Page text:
Treating Mild Chronic Hypertension Improves Pregnancy Outcomes

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Chronic hypertension occurs in at least 2% of pregnancies in the United States and is associated with high rates of preeclampsia and other adverse pregnancy outcomes. There is ongoing debate over treatment strategies: Continuing antihypertensive therapy during pregnancy reduces the risk of severe hypertension but has not previously been shown to improve maternal, fetal, or neonatal outcomes.

Findings from a new trial reported in The New England Journal of Medicine suggest that pregnancy outcomes are improved by antihypertensive therapy for women with mild chronic hypertension, with a blood pressure target of less than 140/90 mm Hg.

The Chronic Hypertension and Pregnancy (CHAP) trial included 2402 pregnant women with mild chronic hypertension, defined as blood pressure of less than 140/90 mm Hg, enrolled from more than 70 US centers. The researchers found treatment for mild chronic hypertension was associated with a reduced risk of adverse pregnancy outcomes.

Women eligible for the trial had singleton fetuses at gestational age less than 23 weeks. In open-label fashion, they were randomly assigned to active treatment, consisting of antihypertensive medications recommended for use in pregnancy, or no treatment unless severe hypertension developed, which was defined as systolic blood pressure of 160 mm Hg or higher or diastolic blood pressure of 105 mm Hg or higher.

Pregnancy outcomes were compared between groups, including a composite primary outcome of preeclampsia with severe features, medically indicated preterm birth at less than 35 weeks’ gestation, placental abruption, or fetal or neonatal death. Additionally, small-for-gestational-age birth weight under the 10th percentile for gestational age was evaluated as a safety outcome.

The primary outcome rate for those treated for mild chronic hypertension was 30.2% compared with 37.0% for the control group, with an adjusted risk ratio (RR) of 0.82. There was no significant difference in the rate of small-for-gestational age birth weight: 11.2% and 10.4%. Likewise, serious maternal complications were similar between the groups: 2.0% with treatment for mild chronic hypertension and 2.6% with the deferred strategy. The incidence of severe neonatal complications was 2.0% versus 2.6%.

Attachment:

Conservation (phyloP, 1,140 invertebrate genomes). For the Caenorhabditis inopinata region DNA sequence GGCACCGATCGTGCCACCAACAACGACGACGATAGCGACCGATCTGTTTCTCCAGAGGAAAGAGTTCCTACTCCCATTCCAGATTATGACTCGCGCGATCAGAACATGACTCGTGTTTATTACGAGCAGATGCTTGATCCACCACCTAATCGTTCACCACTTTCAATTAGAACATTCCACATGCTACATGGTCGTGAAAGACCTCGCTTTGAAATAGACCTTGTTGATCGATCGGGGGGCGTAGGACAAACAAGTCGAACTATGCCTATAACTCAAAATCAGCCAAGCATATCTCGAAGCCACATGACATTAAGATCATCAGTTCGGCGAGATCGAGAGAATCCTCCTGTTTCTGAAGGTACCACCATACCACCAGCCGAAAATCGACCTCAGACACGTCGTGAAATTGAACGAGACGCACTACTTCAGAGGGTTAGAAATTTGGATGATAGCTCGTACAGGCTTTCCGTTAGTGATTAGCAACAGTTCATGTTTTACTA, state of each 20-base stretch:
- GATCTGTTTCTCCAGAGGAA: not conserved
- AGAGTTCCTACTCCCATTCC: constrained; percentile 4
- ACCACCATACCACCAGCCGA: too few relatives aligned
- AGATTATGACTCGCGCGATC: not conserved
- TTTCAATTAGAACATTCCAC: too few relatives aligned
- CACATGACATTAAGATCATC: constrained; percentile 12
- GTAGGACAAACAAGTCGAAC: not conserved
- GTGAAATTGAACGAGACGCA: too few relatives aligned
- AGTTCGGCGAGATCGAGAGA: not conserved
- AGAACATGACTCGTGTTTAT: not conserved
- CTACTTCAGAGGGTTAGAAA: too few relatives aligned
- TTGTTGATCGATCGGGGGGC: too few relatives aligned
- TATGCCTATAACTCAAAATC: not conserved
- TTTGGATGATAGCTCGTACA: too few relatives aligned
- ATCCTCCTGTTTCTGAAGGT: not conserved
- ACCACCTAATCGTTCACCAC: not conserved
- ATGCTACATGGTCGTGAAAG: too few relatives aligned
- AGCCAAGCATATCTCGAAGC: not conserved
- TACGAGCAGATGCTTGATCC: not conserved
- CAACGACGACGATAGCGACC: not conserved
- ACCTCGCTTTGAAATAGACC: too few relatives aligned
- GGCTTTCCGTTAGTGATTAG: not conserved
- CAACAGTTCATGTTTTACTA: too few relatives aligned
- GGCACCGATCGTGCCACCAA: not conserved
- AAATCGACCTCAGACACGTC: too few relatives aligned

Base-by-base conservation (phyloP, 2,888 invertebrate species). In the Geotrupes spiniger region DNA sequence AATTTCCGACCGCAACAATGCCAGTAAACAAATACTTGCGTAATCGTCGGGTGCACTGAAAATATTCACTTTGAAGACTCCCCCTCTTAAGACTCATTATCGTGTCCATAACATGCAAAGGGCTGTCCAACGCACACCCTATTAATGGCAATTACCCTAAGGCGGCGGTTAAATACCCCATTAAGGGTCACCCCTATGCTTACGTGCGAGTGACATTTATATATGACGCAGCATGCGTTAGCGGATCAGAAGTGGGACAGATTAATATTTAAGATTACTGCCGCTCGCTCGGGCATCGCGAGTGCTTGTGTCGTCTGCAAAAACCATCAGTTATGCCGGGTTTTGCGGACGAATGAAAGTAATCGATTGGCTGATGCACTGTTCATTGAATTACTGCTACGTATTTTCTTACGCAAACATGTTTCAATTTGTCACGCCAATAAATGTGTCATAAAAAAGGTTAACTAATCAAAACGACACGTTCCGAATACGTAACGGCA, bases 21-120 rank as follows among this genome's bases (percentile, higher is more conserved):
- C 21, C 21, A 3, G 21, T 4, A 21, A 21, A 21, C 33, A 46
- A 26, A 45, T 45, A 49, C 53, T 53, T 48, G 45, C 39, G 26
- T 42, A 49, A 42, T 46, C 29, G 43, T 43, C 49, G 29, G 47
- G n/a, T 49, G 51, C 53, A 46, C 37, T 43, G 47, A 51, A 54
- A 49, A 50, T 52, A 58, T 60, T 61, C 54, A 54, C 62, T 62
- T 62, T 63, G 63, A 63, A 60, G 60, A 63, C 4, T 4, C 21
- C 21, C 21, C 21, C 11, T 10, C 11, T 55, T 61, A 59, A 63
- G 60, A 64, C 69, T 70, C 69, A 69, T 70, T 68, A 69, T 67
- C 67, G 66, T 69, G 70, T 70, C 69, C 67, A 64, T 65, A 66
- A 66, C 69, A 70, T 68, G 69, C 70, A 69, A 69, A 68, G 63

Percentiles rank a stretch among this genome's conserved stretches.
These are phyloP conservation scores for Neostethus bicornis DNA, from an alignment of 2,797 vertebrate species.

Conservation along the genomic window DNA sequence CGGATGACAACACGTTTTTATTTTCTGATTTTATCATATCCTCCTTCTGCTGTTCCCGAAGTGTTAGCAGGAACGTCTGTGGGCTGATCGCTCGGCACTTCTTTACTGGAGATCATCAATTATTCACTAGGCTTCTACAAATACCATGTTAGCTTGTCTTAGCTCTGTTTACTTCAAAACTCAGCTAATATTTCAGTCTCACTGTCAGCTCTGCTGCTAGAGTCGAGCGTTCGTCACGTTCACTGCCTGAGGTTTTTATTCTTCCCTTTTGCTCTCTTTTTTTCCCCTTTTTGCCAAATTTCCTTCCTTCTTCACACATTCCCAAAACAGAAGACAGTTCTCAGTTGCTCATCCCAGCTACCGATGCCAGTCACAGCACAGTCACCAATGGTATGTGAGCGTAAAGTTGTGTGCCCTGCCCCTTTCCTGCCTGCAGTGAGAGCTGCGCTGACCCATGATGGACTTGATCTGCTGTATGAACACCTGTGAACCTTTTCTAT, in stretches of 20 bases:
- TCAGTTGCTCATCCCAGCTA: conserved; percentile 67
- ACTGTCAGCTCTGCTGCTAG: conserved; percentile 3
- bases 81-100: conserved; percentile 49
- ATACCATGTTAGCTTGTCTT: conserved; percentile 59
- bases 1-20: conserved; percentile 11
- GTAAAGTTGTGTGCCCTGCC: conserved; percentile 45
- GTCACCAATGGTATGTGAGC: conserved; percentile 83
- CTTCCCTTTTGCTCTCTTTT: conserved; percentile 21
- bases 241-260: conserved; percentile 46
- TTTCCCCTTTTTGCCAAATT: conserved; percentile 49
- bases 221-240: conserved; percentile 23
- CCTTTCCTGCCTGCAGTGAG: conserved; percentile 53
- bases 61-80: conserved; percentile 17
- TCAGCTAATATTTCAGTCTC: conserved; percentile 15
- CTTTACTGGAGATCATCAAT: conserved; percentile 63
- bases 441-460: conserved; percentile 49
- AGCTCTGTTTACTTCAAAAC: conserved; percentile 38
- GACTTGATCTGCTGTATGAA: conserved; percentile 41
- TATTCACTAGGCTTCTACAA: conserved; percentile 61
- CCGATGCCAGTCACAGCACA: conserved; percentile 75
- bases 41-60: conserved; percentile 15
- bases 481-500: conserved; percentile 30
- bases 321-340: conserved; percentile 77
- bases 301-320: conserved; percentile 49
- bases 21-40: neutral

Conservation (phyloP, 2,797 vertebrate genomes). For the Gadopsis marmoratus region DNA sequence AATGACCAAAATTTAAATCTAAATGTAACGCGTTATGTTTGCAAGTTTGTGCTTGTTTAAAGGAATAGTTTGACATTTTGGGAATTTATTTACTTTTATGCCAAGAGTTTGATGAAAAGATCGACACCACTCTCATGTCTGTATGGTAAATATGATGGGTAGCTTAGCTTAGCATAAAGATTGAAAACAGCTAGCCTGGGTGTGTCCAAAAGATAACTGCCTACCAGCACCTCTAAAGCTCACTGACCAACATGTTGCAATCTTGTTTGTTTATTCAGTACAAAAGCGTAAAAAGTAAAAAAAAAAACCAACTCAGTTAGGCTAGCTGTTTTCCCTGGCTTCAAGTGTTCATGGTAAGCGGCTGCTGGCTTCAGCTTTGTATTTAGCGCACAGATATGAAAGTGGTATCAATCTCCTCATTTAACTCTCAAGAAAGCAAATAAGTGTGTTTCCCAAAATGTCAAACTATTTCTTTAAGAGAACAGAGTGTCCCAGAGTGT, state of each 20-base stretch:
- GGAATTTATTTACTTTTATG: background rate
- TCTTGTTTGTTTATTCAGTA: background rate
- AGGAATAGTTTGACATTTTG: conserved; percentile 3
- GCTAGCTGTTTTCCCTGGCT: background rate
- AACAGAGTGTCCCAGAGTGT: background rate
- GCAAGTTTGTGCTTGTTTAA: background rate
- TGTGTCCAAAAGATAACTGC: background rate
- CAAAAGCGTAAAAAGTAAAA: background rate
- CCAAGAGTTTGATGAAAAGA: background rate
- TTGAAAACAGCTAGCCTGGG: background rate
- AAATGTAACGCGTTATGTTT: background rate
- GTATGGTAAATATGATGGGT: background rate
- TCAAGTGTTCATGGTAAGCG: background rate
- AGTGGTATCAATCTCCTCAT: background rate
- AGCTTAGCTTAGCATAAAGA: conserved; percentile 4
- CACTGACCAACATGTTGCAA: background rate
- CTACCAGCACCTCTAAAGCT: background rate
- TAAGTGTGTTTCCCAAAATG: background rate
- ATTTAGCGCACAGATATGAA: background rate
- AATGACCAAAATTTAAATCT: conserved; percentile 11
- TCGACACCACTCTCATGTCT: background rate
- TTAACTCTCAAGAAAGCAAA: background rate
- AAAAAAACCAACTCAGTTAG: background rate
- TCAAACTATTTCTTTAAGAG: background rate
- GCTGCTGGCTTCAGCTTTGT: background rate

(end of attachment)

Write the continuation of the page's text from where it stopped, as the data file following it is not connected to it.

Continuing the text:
The mild hypertension strategy was associated with a lower incidence of any preeclampsia: 24.4% versus 31.1%, RR 0.79. The study intervention was also associated with a lower incidence of preterm birth: 27.5% versus 31.4%, RR 0.87.

The CHAP results suggest that antihypertensive therapy for pregnant women with mild chronic hypertension, with a blood pressure target of less than 140/90 mm Hg, reduces the risk of adverse pregnancy outcomes including preeclampsia, without increasing the risk of small-for-gestational age birth weight. The researchers noted: “[W]e found that active treatment with antihypertensive drugs improved pregnancy outcomes without apparent harm” [Tita AT, et al. Treatment for mild chronic hypertension during pregnancy. N Engl J Med, published online ahead of print April 2, 2022; doi: 10.1056/NEJMoa2201295; https://www.nejm.org/doi/10.1056/NEJMoa2201295].

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